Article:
8 more days until I accept or decline FML!

Marco, your situation is a little better than others. However, since you do work at a hospital with tuition reimbursement and have the option to work at home, why not explore better arenas in health care? I know that my friends who went to physical therapy, occupational therapy, pharmacy and physician assistant school are not crying the same tune as nurses. They're all making the "big bucks" and I totally envy them.

I can give you an entire list of other careers to look into, that most people overlook since they have fallen into the trap of the media and believe that nursing is in demand. These fields are a little more niche and not nearly as saturated as nursing. It's something to think about. Part of me wants to scream at the top of my lungs and tell you to run the other way. I have a STRONG feeling about this. I feel that you would do MUCH better in another field.

I realize it's scary to think outside of the box and I realize you have been conditioned to believe that nursing is a "great" job that is "in demand" and employers will always want you..."you can do anything", but it's a big, fat, lie. Nursing is no longer what it was before. It's SO far from that and with the current trend, things will only get worse.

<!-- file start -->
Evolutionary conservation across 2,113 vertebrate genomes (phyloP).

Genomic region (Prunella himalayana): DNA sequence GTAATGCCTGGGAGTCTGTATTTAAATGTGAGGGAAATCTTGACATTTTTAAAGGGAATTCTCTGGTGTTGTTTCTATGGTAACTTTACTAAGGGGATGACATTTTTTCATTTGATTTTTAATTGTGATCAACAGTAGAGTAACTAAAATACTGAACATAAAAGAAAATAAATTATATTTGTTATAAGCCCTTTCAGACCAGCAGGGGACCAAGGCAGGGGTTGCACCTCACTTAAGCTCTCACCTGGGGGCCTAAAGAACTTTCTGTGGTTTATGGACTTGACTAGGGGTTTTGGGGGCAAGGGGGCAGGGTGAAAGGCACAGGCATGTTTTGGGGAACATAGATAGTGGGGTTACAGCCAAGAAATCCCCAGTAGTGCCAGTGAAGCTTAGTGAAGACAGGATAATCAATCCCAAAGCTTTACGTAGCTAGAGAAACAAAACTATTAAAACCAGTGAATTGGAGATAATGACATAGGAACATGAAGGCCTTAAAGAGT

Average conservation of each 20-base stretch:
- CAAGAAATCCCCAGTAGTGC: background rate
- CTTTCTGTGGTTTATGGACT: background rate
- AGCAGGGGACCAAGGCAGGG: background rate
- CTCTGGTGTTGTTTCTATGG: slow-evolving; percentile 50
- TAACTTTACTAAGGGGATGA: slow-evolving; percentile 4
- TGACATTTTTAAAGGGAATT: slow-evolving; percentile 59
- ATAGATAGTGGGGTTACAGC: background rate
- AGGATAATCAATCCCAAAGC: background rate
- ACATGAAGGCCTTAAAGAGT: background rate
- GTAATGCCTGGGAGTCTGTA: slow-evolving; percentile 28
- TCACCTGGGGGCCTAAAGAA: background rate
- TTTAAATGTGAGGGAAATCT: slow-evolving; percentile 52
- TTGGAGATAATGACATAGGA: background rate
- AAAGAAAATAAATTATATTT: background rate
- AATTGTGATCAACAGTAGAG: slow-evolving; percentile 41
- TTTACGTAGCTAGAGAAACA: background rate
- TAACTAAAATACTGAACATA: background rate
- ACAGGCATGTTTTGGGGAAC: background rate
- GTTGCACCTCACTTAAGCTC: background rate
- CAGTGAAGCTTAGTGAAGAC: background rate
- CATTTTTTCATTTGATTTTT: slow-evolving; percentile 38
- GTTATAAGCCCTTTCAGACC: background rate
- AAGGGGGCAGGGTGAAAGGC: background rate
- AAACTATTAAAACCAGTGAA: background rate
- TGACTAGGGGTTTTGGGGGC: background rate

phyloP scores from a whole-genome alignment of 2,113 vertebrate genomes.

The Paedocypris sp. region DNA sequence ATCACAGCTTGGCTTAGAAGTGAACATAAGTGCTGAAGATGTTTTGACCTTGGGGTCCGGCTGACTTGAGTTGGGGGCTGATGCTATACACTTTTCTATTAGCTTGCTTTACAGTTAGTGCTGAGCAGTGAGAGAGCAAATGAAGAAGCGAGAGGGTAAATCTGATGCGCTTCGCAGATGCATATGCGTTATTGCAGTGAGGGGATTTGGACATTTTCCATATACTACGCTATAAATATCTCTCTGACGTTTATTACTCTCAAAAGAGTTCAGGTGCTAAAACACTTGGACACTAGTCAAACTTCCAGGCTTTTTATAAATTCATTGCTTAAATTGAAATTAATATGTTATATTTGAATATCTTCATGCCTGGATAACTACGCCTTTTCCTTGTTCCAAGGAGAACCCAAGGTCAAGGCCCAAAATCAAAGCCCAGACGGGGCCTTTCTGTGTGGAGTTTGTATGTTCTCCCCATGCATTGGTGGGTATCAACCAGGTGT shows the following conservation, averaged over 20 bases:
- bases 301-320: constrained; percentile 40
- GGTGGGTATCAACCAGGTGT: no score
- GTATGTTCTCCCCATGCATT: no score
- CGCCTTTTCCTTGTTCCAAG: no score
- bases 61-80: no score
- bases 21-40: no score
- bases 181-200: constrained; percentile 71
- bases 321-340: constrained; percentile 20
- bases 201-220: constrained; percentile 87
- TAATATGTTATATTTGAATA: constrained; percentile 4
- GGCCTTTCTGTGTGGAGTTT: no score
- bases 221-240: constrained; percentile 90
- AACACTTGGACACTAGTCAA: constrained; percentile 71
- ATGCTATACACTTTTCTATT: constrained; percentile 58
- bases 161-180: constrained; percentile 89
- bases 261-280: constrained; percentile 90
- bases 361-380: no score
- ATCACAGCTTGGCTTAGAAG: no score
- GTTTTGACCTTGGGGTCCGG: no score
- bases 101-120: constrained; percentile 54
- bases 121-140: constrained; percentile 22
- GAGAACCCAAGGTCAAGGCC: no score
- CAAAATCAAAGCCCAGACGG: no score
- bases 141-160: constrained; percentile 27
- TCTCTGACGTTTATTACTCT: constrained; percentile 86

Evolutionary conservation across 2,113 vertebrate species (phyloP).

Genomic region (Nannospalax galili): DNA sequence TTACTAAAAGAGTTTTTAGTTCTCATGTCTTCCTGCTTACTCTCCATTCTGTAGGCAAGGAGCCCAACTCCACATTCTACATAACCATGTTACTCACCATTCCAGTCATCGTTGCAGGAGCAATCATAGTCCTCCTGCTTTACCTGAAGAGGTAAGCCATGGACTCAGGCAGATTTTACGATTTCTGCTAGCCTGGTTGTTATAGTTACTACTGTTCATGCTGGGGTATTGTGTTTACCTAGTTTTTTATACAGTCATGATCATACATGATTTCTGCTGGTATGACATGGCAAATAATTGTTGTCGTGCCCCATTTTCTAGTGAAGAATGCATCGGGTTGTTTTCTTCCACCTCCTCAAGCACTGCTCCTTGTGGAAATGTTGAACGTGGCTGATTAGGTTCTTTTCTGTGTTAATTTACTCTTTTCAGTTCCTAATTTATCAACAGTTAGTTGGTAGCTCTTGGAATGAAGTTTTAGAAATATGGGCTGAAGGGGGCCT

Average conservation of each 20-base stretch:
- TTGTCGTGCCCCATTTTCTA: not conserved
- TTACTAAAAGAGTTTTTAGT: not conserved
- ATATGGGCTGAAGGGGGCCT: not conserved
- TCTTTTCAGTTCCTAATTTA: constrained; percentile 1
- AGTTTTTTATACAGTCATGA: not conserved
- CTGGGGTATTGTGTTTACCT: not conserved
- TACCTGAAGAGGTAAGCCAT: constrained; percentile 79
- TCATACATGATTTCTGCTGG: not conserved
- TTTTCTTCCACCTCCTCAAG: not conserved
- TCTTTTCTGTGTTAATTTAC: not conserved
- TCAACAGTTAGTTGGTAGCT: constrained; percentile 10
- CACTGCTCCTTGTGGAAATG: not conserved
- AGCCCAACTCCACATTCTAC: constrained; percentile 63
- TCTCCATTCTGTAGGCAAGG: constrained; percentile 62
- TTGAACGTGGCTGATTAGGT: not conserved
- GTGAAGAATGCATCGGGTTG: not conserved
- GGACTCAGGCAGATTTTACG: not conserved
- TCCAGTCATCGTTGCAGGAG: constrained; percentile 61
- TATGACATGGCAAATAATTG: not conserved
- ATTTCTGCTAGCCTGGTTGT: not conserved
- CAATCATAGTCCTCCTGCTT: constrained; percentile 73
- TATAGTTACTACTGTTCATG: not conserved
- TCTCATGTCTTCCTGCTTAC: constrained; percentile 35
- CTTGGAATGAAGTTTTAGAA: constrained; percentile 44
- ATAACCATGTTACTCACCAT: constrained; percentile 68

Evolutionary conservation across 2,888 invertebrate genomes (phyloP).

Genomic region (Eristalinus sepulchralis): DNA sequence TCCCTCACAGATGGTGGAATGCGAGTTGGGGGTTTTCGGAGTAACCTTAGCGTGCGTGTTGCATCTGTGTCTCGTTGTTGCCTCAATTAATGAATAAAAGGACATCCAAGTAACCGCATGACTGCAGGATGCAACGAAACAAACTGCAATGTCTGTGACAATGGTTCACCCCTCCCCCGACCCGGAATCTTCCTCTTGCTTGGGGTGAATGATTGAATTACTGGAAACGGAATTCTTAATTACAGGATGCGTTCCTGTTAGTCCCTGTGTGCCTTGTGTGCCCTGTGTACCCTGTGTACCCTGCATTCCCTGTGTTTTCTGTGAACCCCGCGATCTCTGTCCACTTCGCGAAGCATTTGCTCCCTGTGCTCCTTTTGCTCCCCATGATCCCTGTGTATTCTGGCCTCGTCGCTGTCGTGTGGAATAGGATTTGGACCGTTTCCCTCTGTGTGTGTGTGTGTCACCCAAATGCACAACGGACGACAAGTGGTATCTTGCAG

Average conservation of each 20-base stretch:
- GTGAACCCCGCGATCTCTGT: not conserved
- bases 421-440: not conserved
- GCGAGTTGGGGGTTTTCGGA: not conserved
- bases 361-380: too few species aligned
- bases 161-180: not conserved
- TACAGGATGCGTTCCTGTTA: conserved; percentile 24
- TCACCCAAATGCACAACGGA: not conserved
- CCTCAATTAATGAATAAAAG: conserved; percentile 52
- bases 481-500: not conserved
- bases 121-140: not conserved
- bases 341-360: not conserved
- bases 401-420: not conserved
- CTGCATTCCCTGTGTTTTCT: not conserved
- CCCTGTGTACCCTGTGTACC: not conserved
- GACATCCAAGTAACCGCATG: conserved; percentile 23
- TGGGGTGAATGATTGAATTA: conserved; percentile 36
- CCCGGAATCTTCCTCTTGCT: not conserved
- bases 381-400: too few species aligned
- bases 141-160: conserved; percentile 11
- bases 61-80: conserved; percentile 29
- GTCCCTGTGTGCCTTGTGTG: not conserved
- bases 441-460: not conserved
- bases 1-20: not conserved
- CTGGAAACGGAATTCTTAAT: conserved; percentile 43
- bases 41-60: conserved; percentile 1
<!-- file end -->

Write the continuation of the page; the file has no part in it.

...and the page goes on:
Really sit and think about this. I REALLY believe that you will be happier in a better field (such as the ones mentioned). I would hate to see you on here in a few years telling us "You were right, there's no nursing shortage". It's still a LOT of money and a lot of time, in your life, that you will never get back. Follow your heart. Part of me thinks your heart is trying to warn you and tell you otherwise. I'm glad I stopped to consider my intuition. I'm exploring my options outside of nursing as of recently.

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2,206 Visitors; 94 Posts

Thank for your advice Pina!

I have considered other career options and have found that get very bored easily. With nursing you have so many options even though it may not pay as much as pharmacy or p.a. My ultimate goal with nursing is to get my DNP. I think the reason I am having such a hard time deciding is because I know I want to have a advanced nursing degree in the future and I think that adn route may be a waste. Who knows If I am entering the wrong filed of healthcare. I may later regret my decision and then go back to school for another degree.

I really want to be the best that I can be as a nurse and do what a nurse is supposed to do. At the end of the day it's not all about money but you are there for the patient. Their life is relying on how you feel that day. Blah Blah Blah

:)

Marco, your situation is a little better than others. However, since you do work at a hospital with tuition reimbursement and have the option to work at home, why not explore better arenas in health care? I know that my friends who went to physical therapy, occupational therapy, pharmacy and physician assistant school are not crying the same tune as nurses. They're all making the "big bucks" and I totally envy them.